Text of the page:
Explain that in 1 Nephi 15:33–36, Nephi teaches about the justice of God and why the wicked will be separated from the righteous. Invite several students to take turns reading aloud from 1 Nephi 15:33–36.
Why will the wicked be separated from the righteous?
How might knowing that no unclean person can enter the kingdom of God have helped Laman and Lemuel?
Encourage students to consider the principles they learned in 1 Nephi 15 by pondering the following questions silently:
In what ways do Lehi and Nephi’s visions show God’s interest in Laman and Lemuel? In what ways do they show God’s interest in you?
What can you do to apply the principles you have learned as you have studied this chapter? (You may want to invite students to write responses to this question in their scripture study journals or class notebooks.)
Consider concluding the lesson by rereading 1 Nephi 15:25 to the class. Share your testimony of the blessings that come when we heed the word of God and keep His commandments. Assure them of the great love God has for them and that He will bless them in their righteous efforts.
Commentary and Background Information
1 Nephi 15:12–13. Jews and Gentiles
Elder Bruce R. McConkie of the Quorum of the Twelve Apostles identified the “Jews” and “Gentiles” spoken of in 1 Nephi 15: “Both Lehi and Nephi divide all men into two camps, Jews and Gentiles. The Jews were either the nationals of the kingdom of Judah or their descendants; all others were considered to be Gentiles. Thus, we are the Gentiles of whom this scripture [1 Nephi 15:13] speaks; we are the ones who have received the fulness of the gospel; and we shall take it to the Lamanites, who are Jews, because their fathers came from Jerusalem and from the kingdom of Judah” (A New Witness for the Articles of Faith , 556). Note that the Lamanites were considered Jews because their ancestors had come from the land of Judah.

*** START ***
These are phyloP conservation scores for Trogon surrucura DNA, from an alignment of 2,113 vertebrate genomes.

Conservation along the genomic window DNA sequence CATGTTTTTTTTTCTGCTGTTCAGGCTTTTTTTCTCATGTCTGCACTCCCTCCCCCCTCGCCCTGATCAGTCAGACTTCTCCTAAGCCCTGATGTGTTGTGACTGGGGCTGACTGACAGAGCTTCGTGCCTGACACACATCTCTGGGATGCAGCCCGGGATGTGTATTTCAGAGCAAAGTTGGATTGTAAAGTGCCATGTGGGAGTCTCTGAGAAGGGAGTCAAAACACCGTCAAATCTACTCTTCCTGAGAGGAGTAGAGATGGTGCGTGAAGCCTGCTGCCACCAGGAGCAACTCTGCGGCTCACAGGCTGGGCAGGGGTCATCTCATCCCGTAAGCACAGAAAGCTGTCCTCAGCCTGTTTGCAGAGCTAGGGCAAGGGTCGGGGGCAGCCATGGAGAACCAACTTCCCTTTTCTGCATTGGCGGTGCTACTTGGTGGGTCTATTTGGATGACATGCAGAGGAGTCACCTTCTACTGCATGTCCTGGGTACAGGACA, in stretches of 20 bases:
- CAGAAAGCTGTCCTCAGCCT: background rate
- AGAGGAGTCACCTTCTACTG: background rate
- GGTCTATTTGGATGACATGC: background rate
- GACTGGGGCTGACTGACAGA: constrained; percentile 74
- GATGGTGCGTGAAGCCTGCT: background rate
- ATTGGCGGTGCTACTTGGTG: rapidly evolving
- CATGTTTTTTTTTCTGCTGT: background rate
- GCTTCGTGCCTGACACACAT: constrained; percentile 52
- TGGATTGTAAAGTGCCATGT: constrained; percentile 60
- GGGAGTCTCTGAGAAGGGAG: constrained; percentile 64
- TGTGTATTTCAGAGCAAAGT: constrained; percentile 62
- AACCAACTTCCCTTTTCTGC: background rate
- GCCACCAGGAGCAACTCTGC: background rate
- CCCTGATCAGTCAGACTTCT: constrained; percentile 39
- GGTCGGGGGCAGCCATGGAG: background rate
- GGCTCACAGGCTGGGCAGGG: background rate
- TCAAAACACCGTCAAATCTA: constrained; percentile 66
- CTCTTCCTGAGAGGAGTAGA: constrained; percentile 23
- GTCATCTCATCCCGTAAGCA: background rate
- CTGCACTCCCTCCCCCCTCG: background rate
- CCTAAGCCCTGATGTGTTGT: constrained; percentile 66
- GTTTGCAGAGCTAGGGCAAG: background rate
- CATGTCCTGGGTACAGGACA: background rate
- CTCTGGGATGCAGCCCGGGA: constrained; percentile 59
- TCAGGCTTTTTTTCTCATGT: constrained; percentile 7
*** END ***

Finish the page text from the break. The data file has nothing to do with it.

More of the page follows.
Elder McConkie also specifically identified Gentiles who would greatly assist in the Restoration: “Joseph Smith … was the Gentile by whose hand the Book of Mormon came forth, and the members of The Church of Jesus Christ of Latter-day Saints … are the Gentiles who carry salvation to the Lamanites and to the Jews” (The Millennial Messiah , 233). Even though Joseph Smith and others who brought forth the Book of Mormon were part of the house of Israel through their blood line, they were considered Gentiles because they were not from the land of Judah.
1 Nephi 15:13–16. Latter-day Restoration of the gospel
President Gordon B. Hinckley declared: “My brethren and sisters, do you realize what we have? Do you recognize our place in the great drama of human history? This is the focal point of all that has gone before. This is the season of restitution. These are the days of restoration. This is the time when men from over the earth come to the mountain of the Lord’s house to seek and learn of His ways and to walk in His paths. This is the summation of all of the centuries of time since the birth of Christ to this present and wonderful day” (“At the Summit of the Ages,” Ensign, Nov. 1999, 74).